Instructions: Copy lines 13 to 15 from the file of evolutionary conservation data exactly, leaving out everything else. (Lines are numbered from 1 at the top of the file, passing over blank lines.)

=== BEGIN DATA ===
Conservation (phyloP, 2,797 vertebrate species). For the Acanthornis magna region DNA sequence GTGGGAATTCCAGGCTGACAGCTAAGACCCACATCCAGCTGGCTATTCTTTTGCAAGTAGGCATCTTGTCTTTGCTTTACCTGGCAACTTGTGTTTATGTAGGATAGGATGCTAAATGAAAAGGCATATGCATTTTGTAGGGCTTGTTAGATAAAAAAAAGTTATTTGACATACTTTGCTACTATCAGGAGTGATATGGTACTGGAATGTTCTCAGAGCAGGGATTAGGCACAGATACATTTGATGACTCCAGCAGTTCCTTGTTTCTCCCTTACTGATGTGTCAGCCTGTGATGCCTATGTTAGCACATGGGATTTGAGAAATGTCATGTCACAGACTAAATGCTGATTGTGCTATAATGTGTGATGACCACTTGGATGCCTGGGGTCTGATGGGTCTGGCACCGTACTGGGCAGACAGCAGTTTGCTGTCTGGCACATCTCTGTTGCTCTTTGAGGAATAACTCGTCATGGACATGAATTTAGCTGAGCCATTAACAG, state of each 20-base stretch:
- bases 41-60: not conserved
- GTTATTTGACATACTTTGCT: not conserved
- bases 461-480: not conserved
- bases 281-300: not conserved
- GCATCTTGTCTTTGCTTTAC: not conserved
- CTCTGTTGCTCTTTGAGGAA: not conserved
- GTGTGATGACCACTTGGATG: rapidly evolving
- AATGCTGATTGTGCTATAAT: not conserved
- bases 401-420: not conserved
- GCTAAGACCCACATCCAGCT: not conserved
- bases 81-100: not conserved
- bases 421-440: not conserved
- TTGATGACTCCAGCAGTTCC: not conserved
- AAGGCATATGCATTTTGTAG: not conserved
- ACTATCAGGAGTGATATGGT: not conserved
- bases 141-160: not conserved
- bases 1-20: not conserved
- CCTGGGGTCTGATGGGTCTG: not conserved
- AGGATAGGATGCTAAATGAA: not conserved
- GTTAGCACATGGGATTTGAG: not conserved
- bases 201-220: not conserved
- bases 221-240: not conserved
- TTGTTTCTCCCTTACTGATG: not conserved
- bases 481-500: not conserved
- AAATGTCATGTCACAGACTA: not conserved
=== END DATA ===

- bases 421-440: not conserved
- TTGATGACTCCAGCAGTTCC: not conserved
- AAGGCATATGCATTTTGTAG: not conserved